1989 may now be remembered as a historic ‘watershed’. But those images of Trabants traversing a border that had marked the Iron Curtain were soon followed by scenes of bloodshed in the Balkans. Though, as with the brutal conflicts of 2014, it was easier to tune out and ignore this. For the few who found that impossible, the least we could do was protest. November 1994. A small group holding placards and candles, we tried to remind Dublin of the horrors that were occurring in Bosnia. I’d stepped out from college and, along with a handful of Irish friends, some of the injured Bosnian lads arrived. And, yeah, I noticed a tall, black-haired fella as we displayed our posters. Apparently, he made enquiries – discovered that I was a student and, fortunately for him, over sixteen. I heard the whole story afterwards. That night we just stood in the cold, outside the city centre branch of the Bank of Ireland. An institution which would become our nemesis – saved at the expense of the country in the crash of 2008. Yet I’ll always associate that place with a special person…

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So fancy having a date with the same guy, at a protest, two decades later! Under the woolly cap he was wearing that afternoon, his hair has receded a little but it’s still pretty dark. And being there reignited our first flame of unity – a belief in speaking out against injustice. Finding what we’d cherished long before we were swamped with the trials of austerity. At a demonstration, in a downpour… Who knows what might happen?

Austerity – tearing the spirit

‘It’s the death of hope that gets you,’ she said. ‘You try to keep on going. But in the end… there’s nothing.’

Her words are clipped, her tone self-critical. She’s to blame. Because, this time, she can’t come up with a solution. It started with the finances. Now it’s swallowed her whole… eroding her integrity, her family. Reducing her to bills and bank statements she’s afraid to open. Figures misrepresent the full story.

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Months waste into years. Stable employment? No chance. Only short-term projects that demand intense attention, then fizzle to zero. The contemporary curse of ‘casualisation’… Build up your portfolio – take on as much you can, for the least remuneration. A lot of her work is unpaid. To retain her ‘professional profile’ – whatever that is. She’s burning out in the process. But, of course, the worker has always been expendable. Today’s business ethos shows little change from that which underpinned the Dublin Lockout of 1913. Connolly and Larkin must turn in their Commie graves at its centenary celebrations. Or maybe they’ll have the last laugh… at market forces devouring the neoliberal masses.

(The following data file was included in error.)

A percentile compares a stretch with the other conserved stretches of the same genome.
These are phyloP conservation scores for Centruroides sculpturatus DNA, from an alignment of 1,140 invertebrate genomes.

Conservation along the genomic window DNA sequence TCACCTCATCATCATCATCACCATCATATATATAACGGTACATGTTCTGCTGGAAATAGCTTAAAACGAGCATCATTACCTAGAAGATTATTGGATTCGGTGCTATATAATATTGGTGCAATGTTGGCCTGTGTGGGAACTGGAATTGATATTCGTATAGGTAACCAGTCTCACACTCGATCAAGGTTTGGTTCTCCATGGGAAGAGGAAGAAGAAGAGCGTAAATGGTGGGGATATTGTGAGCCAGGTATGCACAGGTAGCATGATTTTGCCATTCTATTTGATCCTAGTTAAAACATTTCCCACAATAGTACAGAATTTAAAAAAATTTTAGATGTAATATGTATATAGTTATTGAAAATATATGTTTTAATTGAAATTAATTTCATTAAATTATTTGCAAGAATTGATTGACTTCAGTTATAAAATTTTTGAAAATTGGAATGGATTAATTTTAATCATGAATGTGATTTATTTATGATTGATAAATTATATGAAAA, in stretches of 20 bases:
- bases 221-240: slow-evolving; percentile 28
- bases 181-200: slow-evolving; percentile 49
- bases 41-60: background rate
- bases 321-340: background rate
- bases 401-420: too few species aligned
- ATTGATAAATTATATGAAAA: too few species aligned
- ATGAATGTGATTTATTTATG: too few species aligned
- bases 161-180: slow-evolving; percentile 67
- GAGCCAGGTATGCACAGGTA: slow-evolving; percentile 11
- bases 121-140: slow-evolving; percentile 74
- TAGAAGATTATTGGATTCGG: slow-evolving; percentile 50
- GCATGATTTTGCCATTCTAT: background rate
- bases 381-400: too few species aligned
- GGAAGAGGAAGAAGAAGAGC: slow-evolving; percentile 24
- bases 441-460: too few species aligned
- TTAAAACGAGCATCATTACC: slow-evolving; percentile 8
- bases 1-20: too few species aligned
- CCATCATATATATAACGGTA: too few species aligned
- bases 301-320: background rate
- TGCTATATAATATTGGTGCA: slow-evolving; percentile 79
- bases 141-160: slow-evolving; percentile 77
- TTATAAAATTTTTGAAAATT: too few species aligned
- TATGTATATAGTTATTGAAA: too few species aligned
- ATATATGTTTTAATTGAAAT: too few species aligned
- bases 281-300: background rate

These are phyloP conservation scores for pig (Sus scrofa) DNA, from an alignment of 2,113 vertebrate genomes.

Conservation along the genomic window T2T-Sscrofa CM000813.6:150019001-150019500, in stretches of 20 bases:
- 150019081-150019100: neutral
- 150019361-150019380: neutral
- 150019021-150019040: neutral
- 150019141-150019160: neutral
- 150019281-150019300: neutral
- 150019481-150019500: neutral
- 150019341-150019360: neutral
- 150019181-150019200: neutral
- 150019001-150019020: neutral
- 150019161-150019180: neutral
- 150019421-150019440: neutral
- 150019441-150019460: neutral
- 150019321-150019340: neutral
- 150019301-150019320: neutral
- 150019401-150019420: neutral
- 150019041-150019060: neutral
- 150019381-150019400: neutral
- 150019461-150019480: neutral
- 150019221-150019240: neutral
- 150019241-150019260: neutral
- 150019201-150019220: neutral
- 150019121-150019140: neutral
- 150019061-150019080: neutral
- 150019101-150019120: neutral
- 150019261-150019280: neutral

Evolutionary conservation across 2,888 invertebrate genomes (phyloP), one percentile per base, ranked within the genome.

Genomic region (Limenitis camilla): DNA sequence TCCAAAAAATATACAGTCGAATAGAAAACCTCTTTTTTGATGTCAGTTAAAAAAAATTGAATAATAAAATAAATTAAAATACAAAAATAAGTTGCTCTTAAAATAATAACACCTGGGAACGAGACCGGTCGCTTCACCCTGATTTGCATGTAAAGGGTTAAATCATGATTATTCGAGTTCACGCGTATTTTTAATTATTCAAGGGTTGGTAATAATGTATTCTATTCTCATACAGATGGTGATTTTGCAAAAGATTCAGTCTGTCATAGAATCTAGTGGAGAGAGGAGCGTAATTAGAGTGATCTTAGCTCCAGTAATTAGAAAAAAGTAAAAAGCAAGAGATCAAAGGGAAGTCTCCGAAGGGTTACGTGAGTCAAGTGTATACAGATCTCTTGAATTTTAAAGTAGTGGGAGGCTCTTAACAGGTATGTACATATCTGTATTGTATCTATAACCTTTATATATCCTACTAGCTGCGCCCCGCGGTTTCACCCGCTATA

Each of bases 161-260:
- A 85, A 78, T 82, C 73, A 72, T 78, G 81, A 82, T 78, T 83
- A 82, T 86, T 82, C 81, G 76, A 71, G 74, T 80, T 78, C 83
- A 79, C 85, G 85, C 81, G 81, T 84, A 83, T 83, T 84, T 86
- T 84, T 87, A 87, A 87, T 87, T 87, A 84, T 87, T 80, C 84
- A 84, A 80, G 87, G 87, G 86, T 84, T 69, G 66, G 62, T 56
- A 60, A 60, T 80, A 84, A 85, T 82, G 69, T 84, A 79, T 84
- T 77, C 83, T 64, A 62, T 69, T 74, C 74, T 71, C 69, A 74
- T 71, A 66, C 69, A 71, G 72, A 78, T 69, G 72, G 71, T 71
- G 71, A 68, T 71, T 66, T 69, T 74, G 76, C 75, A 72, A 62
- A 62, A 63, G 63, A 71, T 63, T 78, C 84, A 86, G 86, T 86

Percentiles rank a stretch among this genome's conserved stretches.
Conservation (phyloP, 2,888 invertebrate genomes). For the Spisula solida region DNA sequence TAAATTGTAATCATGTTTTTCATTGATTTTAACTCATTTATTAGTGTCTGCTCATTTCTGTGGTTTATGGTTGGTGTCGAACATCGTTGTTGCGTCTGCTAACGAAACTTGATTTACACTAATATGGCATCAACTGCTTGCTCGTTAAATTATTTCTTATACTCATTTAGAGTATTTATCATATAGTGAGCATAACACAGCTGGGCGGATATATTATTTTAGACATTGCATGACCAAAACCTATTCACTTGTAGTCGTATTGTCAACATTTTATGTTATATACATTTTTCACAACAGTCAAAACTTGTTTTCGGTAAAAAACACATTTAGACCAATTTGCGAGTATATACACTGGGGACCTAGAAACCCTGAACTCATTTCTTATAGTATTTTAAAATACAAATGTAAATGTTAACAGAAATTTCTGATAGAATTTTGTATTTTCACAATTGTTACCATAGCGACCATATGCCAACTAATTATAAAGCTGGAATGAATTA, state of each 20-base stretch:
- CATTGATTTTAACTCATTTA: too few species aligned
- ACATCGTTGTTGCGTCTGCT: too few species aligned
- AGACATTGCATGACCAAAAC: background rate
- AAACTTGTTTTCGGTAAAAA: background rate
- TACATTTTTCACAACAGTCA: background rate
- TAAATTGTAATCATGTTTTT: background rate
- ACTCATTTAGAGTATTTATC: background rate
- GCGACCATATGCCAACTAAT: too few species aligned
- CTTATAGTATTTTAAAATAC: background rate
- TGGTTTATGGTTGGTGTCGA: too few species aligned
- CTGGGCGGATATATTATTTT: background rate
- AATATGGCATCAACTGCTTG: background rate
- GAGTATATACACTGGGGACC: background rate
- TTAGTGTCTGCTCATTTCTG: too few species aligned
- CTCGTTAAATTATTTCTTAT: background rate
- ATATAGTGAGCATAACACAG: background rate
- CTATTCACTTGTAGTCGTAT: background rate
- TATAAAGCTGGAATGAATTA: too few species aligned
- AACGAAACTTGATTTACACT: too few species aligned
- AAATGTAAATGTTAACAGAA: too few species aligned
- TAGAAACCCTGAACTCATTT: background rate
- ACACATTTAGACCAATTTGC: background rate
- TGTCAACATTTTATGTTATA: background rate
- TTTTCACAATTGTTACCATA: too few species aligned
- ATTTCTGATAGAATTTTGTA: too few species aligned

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She’s tried recruitment agencies. They’ve told her she’s over-qualified. True, she’s rife with certificates – up to the fourth level. Studies completed while having kids, thinking it’d be best for them. Not in this environment. Ironic… she once lived in a ‘knowledge economy’. Based on the commodification of learning, skills, experience. Such a fallacy. She should’ve done something lucrative, though… sold her soul to technology. Stupidly, she wanted to ‘contribute to society’. But where are the opportunities? Even voluntary organisations have evolved into streamlined outfits. Hiring interns because, she supposes, it takes a few names off the live register. Makes the statistics look better. Paving her demise, she channels Dostoevsky: ‘deprived of meaningful work, men and women lose their reason for existence’. Robbed of meaning, ‘they go stark, raving mad.’

Emigration has been recommended as an alternative to insanity. By a careers advisor… by her doctor, when she finally admitted that stress was taking its toll. Headaches, muscle pain, stomach in constant knots and sleep murdered. Those were her symptoms a while back. Niggling, but they’re becoming drug-resistant. Ibuprofen doesn’t help. Nor do her pointless overseas applications. Never mind the rejections for the few posts she’s seen advertised at home. She tries not to view the latter as a reflection on her competence. They could’ve been decided in-house or snapped up by those with that vital attribute – a track record in ‘obtaining funding’. Otherwise, apart from rare cases of essential staff replacement, her area of expertise falls within a sector crippled by a moratorium.

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She’d love to leave. Were it not for the practical obstacles, she’d have gone two years ago. Though the fear of uprooting her children… And her husband, at least, has a job here. It feels like they’re marooned. Could they even return to city? That might be her salvation – a release from the hinterland in which she was ensnared by the boom. The buzzword then was ‘location’. But the fringe of the commuter belt was as far as their family budget ever extended – a three to four hour round-trip to ‘civilisation’. Her spouse makes the daily journey. He’s off in the morning before the kids are awake, gets back late. Reaps sympathy for endurance… ‘God help him, all that travelling’. It’s OK for a father, but for a mother it’s well-nigh criminal neglect. Plus childcare, in her locality, won’t cover those sort of hours. To an employer in the metropolis, her availability is questionable. The disadvantage of distance… and no options lie within her geographical radius. It’s an annihilating circle – a woman-trap.